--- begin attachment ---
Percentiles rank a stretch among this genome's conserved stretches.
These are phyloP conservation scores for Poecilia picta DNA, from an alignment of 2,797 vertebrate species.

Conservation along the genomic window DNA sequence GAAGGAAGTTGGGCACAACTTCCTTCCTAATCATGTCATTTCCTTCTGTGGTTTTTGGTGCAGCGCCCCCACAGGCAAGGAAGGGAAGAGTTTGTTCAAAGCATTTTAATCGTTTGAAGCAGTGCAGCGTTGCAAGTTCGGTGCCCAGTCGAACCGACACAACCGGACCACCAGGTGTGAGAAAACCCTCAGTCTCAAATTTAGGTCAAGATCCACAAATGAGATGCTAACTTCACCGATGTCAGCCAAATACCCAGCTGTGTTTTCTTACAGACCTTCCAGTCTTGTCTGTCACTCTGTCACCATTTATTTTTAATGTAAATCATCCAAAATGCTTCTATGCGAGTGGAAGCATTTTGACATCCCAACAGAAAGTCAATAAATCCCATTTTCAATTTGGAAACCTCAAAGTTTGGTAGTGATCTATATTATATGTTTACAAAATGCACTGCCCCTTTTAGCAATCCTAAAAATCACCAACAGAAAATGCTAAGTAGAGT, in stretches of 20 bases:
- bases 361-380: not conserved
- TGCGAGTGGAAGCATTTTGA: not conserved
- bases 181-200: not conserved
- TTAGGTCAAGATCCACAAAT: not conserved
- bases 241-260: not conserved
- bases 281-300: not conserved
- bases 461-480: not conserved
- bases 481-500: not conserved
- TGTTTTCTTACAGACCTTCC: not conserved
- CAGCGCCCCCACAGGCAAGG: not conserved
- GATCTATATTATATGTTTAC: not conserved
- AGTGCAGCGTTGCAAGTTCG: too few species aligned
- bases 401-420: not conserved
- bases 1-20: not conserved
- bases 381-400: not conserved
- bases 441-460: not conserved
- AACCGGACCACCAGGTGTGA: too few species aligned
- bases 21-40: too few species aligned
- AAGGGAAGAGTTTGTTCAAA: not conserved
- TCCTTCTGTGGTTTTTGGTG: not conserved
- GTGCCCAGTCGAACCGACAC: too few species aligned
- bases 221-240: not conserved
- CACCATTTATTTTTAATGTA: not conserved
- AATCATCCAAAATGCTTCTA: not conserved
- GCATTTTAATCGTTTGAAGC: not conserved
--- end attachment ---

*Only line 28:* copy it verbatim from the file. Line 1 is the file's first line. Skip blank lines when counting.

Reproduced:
- GCATTTTAATCGTTTGAAGC: not conserved